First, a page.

#EnvHist Worth Reading: November 2023

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Every month I carefully track the most popular and significant environmental history articles, videos, audio, and other items making their way through the online environmental history (#envhist) community. You can read all of our past #EnvHist Worth Reading lists right here. Here are my choices for items most worth reading from November 2023:

1. The 20 Farming Families Who Use More Water From the Colorado River Than Some Western States

You know I love a good ProPublica investigation, and this one hones in on the (un)surprising monopoly that a relatively few farming families have on the water of the Colorado River. Using some effective digital imagery, Nat Lash of ProPublica and Janel Wilson of The Desert Sun show findings from their investigation of water use in California’s Imperial Irrigation District in the Lower Basin of the Colorado River that shows that twenty farming families used consumed the majority of the water available. Outlining the history of agriculture in the region, Lash and Wilson then provide specific water-use stats on each of the families, including what crops they are using the water to grow.

2. In the Teeth of History: Dental Decay in the Longue Durée

I don’t encounter the longue durée often now that I’m out of grad school, which is what first piqued my interest in this Springs article by Frank Zelko, who is working on a history of fluoridation that focuses on the twentieth century. This article, however, represents a departure from this timeframe, as Zelko zooms out to ask when tooth decay became a significant problem. I really appreciate Zelko’s discussion of the mouth as its on ecosystem. “The mouth,” he writes, “as well as being connected to the rest of the body, is subject to inputs and outputs that are frequently determined by economic circumstances and cultural preferences.” Different dental bacteria colonize different areas of the mouth and are more prevalent in some periods or in some geographic locations or in some foods. I really enjoyed this foray into our relationship with microbiota, and I think I’m craving more of this kind of research.

3. Radioactive Cows: What Oppenheimer Didn’t Tell You About the Atomic Bomb

In this piece for Agricultural History, Annamaria Haden takes on the 2023 film, Oppenheimer‘s portrayal of the Trinity blast that shows it as an empty desert, which it was most certainly not. One of the first populations of beings to be affected by the blast, Haden tells, is a herd of over 300 cattle that were around thirty miles away from the blast site. “These radioactive cows from the Trinity test spurred a vast effort to understand the consequences of radiation and justify the continuation of Cold War development of nuclear technology despite growing atomic anxieties in the country,” Haden writes. These cows appeared to be or were able to be presented to the public as “normal” and thus were hailed as examples of America’s “confident control of nuclear power.”

4. Climate Adaptation and Fertility Decisions

This article published on the website of the London School of Economics, highlights the research of Eoin Dignam, a PhD Student who is studying how climate affects fertility decisions through time. Using data from 19th century France and quantitative methods, Dignam “shows that higher summer temperatures are associated with higher fertility, which is caused by adaptations to higher temperatures in the agricultural sector.” I don’t dabble very often in this kind of theoretical and quantitative economic history, so I really appreciated the way that Dignam breaks down his research and methodology here.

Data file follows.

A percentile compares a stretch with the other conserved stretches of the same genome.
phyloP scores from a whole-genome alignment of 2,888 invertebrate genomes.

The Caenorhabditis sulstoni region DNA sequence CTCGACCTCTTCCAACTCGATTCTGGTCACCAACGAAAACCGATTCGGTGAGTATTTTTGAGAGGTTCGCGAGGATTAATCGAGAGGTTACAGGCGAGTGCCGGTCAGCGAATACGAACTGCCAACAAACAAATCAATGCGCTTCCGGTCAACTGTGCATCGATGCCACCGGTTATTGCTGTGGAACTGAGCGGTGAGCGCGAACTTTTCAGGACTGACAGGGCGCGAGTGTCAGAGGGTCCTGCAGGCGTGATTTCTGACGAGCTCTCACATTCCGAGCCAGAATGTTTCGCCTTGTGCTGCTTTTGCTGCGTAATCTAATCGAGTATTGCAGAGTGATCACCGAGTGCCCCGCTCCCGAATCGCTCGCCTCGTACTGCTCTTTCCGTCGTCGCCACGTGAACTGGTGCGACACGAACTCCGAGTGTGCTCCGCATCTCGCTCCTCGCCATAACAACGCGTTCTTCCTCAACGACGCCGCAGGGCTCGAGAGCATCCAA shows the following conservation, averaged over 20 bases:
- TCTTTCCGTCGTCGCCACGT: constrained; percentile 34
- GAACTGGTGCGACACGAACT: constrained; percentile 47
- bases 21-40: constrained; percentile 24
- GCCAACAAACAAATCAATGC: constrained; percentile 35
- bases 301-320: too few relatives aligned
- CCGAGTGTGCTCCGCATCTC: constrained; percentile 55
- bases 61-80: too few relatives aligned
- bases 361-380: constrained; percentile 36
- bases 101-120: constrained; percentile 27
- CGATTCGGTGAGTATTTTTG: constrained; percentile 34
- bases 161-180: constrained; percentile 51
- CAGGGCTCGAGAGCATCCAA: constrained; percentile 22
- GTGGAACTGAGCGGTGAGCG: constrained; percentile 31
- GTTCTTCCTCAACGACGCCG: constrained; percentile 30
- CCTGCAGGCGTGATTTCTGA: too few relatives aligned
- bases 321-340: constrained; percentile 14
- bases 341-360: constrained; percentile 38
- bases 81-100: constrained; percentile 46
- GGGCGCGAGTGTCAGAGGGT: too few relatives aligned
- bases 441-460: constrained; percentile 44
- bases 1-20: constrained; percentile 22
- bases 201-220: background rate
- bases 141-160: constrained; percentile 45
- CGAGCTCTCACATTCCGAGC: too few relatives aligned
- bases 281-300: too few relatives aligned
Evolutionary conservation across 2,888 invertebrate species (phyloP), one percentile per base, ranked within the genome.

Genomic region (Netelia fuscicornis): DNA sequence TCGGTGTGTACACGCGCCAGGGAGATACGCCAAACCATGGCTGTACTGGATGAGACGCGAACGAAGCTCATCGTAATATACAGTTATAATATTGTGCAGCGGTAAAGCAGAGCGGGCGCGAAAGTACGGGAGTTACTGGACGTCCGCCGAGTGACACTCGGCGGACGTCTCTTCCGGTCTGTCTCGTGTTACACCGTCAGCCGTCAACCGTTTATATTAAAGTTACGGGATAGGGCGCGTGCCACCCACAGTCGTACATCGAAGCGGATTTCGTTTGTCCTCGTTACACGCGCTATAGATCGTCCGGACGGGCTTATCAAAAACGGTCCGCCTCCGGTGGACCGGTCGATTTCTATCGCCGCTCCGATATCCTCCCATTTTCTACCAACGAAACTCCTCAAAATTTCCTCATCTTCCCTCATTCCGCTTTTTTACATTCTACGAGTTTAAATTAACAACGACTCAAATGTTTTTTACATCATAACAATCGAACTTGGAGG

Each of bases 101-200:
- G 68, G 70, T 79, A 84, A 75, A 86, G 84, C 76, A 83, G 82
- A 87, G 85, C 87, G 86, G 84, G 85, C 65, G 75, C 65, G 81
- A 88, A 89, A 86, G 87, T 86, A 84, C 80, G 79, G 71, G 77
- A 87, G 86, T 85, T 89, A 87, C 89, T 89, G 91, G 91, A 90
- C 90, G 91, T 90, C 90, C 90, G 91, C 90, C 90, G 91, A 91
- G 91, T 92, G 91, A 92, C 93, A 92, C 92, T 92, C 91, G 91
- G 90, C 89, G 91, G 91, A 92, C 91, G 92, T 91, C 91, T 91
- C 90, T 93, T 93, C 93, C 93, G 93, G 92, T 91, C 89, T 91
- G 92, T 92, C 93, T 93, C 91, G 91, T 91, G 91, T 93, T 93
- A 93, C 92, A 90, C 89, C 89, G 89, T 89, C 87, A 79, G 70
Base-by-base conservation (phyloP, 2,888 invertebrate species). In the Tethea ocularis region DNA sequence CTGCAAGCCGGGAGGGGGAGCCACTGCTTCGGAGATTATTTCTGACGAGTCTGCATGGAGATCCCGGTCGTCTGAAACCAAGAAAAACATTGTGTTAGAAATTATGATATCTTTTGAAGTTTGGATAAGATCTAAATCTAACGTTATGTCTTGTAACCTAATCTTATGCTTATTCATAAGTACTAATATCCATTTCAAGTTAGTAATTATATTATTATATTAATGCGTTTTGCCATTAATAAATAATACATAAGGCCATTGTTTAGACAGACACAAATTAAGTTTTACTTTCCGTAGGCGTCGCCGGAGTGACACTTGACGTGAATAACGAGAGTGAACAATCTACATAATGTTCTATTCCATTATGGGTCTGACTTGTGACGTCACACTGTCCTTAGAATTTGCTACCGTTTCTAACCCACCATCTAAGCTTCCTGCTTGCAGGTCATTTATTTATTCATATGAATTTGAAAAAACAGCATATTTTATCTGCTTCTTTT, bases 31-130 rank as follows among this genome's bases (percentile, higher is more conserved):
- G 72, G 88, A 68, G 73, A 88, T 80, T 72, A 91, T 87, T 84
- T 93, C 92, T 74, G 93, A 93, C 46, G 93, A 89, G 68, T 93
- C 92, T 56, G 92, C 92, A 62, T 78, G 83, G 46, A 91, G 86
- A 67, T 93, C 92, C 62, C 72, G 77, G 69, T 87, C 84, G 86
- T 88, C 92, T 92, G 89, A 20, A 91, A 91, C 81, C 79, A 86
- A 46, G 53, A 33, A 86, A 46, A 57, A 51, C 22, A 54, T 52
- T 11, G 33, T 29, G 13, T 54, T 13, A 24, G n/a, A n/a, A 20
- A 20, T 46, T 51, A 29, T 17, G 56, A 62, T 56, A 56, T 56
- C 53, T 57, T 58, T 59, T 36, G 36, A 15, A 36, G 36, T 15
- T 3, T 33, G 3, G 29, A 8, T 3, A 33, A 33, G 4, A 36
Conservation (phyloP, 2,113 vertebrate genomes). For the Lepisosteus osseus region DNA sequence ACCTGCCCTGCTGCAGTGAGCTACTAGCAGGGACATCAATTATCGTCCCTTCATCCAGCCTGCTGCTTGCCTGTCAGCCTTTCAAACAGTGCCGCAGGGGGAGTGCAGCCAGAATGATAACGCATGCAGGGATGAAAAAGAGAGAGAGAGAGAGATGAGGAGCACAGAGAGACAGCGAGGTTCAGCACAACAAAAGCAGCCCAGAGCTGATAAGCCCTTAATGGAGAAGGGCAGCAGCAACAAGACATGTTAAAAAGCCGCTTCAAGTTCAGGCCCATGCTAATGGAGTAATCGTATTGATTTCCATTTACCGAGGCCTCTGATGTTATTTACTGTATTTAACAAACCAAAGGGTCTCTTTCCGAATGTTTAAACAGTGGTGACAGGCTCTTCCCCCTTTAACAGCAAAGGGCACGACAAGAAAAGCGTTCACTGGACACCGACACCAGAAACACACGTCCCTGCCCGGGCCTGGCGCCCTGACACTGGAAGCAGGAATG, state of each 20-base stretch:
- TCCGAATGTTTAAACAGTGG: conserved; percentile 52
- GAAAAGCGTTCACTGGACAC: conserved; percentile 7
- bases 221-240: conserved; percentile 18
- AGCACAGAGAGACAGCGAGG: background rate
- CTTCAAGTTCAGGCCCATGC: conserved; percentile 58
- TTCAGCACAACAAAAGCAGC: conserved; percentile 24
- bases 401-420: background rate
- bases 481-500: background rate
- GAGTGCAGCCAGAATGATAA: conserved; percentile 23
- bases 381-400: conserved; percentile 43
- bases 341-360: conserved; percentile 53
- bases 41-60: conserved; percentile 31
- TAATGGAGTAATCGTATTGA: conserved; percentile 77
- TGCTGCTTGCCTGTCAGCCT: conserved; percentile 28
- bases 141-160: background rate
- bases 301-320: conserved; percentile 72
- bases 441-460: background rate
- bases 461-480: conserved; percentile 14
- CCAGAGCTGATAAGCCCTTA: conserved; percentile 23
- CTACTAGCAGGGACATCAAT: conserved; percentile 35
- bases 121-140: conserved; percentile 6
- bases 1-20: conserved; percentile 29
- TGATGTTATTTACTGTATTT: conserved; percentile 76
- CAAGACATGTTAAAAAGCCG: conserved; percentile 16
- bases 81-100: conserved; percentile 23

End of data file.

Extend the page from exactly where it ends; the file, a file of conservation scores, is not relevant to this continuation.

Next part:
5. The Perfect Tree – The Green Tunnel Podcast

This episode of The Green Tunnel Podcast, a podcast about the Appalachian Trail that I enjoy from time to time, is a fantastic deep-dive into the history of the American chestnut and current efforts to repopulate the Appalachian Mountains with this near-extinct tree species. The full transcript of the episode is available on their website.

Remember to follow the #envhist hashtag and NiCHE (@NiCHE_Canada) on Twitter, Facebook, and Instagram to keep up with the latest environmental history content.

Feature Image: “American Chestnut” by BobMacInnes is licensed under CC BY 2.0.
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is an environmental historian of Canada and the United States, editor, project manager, and digital communications strategist. She earned her PhD in History from the University of Saskatchewan in 2019. She is an executive member, editor-in-chief, and social media editor for the Network in Canadian History and Environment (NiCHE). Additionally, she is the Managing Editor for the Chacruna Institute for Psychedelic Plant Medicines. She is also a working board member of the Saskatchewan History and Folklore Society and Girls Rock Saskatoon and a Coordinating Team member of Showing Up for Racial Justice Saskatoon-Treaty Six. A passionate social justice advocate, she focuses on developing digital techniques and communications that bridge the divide between academia and the general public in order to democratize knowledge access. You can find out more about her and her freelance services at jessicamdewitt.com.


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